Significant changes in policy should be made by representative bodies in consideration of all relevant interests. They should not be imposed with the subjective assessment of a single executive that "it is the right thing to do" or even a simple majority in an elective body that uses the fact of such majority as a substitute for necessary deliberation. Lasting change requires a degree of public consensus, beyond that of simple majoritarian whimsy. The fate of Obamacare, that passed on party-line votes and through reconciliation, is a good example of what could have been being degraded by ideological impatience.

The view that the filibuster is outdated, or that it is an impediment to progress is fallacious. To the extent that it serves to mitigate the passions and often foolish ideological fevers that sometimes afflict our political life, it is a good thing.

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on January 28, 2021 at 16:56:07 pm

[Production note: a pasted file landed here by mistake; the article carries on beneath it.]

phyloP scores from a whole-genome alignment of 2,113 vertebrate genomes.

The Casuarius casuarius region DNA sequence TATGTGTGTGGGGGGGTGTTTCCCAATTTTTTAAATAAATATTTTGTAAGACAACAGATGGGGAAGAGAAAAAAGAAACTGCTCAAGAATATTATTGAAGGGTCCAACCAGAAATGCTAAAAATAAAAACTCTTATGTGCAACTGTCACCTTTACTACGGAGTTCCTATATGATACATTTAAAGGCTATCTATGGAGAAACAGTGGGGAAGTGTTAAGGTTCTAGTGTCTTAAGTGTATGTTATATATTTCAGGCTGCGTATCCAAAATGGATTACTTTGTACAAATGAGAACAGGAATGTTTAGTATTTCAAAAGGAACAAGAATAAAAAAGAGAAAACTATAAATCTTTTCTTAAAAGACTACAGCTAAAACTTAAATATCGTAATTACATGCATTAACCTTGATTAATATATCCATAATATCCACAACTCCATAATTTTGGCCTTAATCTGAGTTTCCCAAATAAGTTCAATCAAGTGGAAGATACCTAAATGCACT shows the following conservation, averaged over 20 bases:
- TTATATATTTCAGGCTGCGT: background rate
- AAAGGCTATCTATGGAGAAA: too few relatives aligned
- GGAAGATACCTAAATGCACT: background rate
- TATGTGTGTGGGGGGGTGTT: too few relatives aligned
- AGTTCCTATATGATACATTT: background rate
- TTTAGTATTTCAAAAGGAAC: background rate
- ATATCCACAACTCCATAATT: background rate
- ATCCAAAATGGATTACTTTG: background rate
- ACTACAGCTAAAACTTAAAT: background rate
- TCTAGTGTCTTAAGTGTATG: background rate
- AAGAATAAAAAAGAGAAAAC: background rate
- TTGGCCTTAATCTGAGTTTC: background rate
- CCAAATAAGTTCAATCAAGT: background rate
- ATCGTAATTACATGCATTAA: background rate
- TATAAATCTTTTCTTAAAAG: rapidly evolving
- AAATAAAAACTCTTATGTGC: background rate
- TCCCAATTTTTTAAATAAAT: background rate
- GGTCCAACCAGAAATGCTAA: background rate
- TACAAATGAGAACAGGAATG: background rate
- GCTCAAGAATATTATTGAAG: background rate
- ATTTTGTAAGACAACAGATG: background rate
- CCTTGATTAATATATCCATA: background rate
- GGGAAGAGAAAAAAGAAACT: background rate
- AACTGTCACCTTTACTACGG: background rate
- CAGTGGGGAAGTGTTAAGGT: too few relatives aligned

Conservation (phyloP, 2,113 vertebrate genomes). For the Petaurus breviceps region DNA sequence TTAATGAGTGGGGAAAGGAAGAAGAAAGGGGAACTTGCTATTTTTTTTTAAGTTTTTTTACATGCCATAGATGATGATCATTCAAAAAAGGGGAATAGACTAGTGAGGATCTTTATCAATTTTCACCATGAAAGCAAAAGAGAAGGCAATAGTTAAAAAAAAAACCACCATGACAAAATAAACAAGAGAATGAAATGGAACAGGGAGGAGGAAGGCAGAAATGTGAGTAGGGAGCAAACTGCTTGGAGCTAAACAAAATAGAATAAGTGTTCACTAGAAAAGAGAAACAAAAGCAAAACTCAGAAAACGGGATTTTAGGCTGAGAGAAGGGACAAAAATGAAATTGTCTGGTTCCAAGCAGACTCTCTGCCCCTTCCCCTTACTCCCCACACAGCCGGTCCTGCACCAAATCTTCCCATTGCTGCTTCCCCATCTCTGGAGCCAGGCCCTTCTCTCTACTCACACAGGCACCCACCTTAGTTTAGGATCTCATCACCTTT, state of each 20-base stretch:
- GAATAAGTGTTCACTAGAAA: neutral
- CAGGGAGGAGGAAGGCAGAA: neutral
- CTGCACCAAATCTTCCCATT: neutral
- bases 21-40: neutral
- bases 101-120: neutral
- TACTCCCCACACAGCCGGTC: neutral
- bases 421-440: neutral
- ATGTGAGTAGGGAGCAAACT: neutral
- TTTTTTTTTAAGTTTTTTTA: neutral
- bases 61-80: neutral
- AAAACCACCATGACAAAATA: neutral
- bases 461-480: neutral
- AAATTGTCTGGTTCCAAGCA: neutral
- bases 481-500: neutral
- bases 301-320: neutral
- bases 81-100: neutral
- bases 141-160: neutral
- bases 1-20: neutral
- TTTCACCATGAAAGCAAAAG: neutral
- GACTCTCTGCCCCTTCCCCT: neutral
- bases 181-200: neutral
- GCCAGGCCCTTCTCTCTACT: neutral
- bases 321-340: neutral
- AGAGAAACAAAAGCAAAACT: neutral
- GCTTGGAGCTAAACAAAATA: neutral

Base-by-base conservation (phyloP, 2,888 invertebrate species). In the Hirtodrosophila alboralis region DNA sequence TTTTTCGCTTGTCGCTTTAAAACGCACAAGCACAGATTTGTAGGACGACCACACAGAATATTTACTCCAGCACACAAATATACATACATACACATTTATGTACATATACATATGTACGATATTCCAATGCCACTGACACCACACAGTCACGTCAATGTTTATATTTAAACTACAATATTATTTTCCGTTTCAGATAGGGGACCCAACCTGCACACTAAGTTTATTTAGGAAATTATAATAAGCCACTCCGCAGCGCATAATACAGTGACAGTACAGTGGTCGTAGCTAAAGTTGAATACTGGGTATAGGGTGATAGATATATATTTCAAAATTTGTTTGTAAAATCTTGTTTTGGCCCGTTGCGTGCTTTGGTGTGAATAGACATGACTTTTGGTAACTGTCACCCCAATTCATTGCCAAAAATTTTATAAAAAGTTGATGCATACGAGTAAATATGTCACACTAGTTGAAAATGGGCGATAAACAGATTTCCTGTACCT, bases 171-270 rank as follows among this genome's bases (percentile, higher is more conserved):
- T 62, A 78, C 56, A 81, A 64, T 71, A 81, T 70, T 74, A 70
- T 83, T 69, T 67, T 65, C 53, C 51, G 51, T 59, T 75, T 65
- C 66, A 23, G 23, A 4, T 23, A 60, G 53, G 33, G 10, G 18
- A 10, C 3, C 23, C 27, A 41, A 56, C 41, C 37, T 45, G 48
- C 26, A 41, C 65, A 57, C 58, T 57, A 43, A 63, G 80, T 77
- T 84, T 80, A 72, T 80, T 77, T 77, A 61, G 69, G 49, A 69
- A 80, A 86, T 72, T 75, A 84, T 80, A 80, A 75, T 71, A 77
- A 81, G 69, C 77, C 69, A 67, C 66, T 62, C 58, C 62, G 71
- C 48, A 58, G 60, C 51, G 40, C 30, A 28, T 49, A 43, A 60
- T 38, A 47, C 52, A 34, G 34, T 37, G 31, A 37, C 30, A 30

Professor McGinnis wins this argument, hands down and thumbs up. It is ridiculous to speak of "our democracy," as Democrats, the "Forever Stamps" of language abuse, are forever doing. Ours is a democratic republic, and the filibuster rule suits it perfectly.

The fact would be confirmed to honest disputants by the mere possession of basic knowledge of the founding, the constitution and American history, none of which, of course nowadays, is on a par of public importance with the high tower significance of learning anti-scientific gender theory and contra-factual race history, or mastering the arts of proper pronoun pronunciation and white privilege purification.